Stop me if you've heard this before: The Ravens decide they are a passing team. Joe Flacco throws and throws and throws. They give the ball to Ray Rice only occasionally, and on the road, hardly at all.
If it sounds at all familiar, it's because that was pretty much the case in the first half of last season. But then a funny thing happened on the way to the playoffs: The Ravens realized that, well, they have Ray Rice, so maybe they are a running team after all.
Ray Rice's workload is in focus again this week after Rice had just nine carries in the Ravens' 43-13 loss to Houston. The coaches will certainly point out that handoffs to Rice can't dig the Ravens out of a 26-point halftime hole. True. But it's fair to question why Rice, who had three carries for 27 yards on the game's first possession, didn't carry it at all in the next two Ravens possessions. In fact, the Ravens' second possession went pass-pass-pass-punt.
Through six games this season, Ray Rice had 97 carries, exactly the same number as last season. Through six games this year, Joe Flacco had thrown 209 passes, two less than last season. In other words, for all the talk of this being Joe Flacco's offense this season, the workload distribution over the first six games was nearly identical.
Last season, this run-pass debate reached a crescendo in the Ravens' ninth game, an ugly loss at Seattle in which Flacco threw 52 passes and Rice had five carries. From that point on, Rice's workload increased signficantly, and the Ravens got on a roll.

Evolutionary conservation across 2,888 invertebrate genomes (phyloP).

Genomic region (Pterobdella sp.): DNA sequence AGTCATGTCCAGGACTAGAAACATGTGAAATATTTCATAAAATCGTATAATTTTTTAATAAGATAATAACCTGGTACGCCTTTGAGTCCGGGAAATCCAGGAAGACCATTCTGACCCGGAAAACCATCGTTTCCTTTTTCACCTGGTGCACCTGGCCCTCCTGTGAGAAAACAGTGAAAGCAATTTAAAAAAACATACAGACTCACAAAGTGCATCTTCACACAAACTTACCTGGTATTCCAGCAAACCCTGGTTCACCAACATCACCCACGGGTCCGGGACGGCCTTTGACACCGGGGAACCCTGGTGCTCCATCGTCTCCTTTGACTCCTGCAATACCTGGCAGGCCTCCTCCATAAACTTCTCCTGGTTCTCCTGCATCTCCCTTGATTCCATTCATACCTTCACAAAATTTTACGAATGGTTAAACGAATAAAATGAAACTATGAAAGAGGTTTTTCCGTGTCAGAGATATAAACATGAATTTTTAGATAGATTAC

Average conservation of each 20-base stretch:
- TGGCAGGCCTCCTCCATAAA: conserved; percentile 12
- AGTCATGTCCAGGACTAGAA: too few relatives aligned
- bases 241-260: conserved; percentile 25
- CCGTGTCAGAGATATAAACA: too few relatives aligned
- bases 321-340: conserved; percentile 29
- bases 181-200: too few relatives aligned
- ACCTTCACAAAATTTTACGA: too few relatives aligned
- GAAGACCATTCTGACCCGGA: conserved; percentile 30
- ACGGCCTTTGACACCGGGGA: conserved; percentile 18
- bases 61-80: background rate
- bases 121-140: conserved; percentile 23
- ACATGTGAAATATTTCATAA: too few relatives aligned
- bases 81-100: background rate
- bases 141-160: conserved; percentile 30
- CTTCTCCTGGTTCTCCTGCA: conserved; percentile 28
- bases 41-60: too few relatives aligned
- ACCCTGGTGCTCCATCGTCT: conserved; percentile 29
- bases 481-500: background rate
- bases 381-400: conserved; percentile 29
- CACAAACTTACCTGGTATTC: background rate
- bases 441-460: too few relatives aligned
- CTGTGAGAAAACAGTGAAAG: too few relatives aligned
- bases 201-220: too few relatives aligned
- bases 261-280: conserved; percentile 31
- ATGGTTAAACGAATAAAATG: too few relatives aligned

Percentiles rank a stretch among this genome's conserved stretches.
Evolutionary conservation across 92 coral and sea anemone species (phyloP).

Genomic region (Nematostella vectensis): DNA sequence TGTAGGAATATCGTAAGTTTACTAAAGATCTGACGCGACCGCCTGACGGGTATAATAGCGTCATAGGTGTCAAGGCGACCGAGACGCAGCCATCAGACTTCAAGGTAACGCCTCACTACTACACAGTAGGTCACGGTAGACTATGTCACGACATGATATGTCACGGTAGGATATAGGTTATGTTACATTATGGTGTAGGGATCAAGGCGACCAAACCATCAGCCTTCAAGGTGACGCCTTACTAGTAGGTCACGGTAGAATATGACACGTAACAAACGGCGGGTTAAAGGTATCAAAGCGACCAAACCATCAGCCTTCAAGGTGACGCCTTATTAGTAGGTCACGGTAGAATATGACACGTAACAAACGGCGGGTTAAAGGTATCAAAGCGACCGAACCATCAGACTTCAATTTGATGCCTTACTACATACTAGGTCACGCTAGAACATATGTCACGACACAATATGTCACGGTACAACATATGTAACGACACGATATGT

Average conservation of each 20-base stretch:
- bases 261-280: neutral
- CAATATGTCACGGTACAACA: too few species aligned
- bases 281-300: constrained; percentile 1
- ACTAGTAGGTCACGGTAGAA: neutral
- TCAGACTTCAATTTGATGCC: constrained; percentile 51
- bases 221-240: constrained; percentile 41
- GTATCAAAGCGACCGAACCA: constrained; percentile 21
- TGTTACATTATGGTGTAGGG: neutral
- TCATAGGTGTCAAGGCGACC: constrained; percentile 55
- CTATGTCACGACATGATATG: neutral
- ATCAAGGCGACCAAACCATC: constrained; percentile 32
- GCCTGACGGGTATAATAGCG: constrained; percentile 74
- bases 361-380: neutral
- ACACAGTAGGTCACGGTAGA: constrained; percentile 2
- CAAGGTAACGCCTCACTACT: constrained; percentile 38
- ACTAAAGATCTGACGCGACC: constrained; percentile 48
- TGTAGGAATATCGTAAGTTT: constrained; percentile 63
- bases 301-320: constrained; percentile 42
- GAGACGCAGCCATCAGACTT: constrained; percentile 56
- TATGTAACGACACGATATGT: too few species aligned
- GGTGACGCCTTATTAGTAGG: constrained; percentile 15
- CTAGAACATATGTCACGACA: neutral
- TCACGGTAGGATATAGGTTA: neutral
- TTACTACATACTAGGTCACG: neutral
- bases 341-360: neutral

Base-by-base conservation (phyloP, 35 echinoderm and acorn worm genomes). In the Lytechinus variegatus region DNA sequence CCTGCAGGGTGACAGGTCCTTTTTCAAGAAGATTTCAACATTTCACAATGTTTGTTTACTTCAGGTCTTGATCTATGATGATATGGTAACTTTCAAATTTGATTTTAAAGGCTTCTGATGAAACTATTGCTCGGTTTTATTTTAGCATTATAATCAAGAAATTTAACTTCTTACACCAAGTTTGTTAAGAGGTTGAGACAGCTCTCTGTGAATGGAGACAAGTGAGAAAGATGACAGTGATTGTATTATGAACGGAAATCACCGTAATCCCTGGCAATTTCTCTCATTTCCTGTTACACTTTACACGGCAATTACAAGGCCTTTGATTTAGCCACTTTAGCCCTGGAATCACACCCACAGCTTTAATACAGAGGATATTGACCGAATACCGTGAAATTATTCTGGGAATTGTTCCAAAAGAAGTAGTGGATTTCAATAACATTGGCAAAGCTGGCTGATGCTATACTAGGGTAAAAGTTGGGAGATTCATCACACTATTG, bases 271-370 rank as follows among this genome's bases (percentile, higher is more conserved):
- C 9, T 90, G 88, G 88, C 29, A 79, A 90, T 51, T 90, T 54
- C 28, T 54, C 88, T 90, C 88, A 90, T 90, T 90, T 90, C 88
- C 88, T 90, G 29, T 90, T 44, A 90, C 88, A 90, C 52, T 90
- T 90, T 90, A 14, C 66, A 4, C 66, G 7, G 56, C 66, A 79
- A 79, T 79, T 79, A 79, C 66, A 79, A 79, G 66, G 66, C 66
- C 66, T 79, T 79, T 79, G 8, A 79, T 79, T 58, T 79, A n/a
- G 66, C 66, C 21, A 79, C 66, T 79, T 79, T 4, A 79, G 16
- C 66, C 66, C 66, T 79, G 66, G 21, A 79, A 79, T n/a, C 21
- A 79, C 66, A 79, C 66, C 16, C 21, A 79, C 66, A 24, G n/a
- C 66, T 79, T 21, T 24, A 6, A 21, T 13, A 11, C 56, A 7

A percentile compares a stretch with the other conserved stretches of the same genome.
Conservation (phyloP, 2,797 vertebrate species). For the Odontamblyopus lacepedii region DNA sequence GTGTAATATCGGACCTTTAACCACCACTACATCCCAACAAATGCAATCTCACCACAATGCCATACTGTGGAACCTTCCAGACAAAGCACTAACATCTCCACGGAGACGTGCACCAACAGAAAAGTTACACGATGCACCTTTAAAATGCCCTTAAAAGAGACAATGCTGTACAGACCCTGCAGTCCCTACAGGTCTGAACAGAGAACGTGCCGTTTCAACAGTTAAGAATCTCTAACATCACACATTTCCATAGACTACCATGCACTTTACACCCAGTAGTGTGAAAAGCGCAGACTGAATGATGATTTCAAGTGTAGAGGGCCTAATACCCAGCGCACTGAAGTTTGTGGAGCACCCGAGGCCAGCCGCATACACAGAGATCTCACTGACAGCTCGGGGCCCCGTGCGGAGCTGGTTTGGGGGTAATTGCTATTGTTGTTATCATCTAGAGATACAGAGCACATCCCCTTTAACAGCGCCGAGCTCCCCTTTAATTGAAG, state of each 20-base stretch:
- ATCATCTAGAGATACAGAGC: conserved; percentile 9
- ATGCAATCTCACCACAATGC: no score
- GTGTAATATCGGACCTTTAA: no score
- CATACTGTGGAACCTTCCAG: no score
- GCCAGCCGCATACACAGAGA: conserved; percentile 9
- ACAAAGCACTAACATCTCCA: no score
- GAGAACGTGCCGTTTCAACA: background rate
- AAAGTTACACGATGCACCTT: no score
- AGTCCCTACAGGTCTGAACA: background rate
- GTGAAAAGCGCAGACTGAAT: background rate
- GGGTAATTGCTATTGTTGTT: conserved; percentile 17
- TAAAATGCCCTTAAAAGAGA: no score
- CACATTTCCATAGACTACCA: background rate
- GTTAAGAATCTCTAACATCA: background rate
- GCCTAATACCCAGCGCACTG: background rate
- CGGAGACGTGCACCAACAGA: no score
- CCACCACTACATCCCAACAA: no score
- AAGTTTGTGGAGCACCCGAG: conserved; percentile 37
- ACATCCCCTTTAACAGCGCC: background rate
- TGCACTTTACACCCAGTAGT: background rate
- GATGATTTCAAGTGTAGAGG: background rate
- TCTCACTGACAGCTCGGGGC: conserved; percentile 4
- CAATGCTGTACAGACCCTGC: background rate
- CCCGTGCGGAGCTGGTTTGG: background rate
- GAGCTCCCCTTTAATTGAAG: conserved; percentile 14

After that Seattle debacle, Rice had 20 or more carries in six of the final seven games, and the Ravens went 6-1 in those games. Coincidence?
Some will say that the schedule had a lot to do with that success -- that stretch included two games with the Browns and one with the hapless Colts. But the Ravens also played the first four games in that stretch without Ray Lewis. And as Rice's workload increased, guess whose decreased? After averaging 40.1 passes in the first nine games, Flacco averaged 25.8 passes over the final seven games.
Translation: Maybe it was meant to be Joe Flacco's offense, but when the chips were down, the weather got lousy and the Ravens had to pound out a trip to the playoffs, it really was Ray Rice's offense.
This season, will this loss at Houston -- in which Flacco had 47 pass attempts (counting four sacks) and Rice had nine carries -- be a similar turning point?
To be clear, handing the ball to Rice is no easy, quick fix. Unless the defense begins to stop people, nothing else will matter. But as the Ravens showed last year, for all the talk of the new-look, sugar-huddle, pass-happy Ravens, this offense still goes as Ray Rice goes.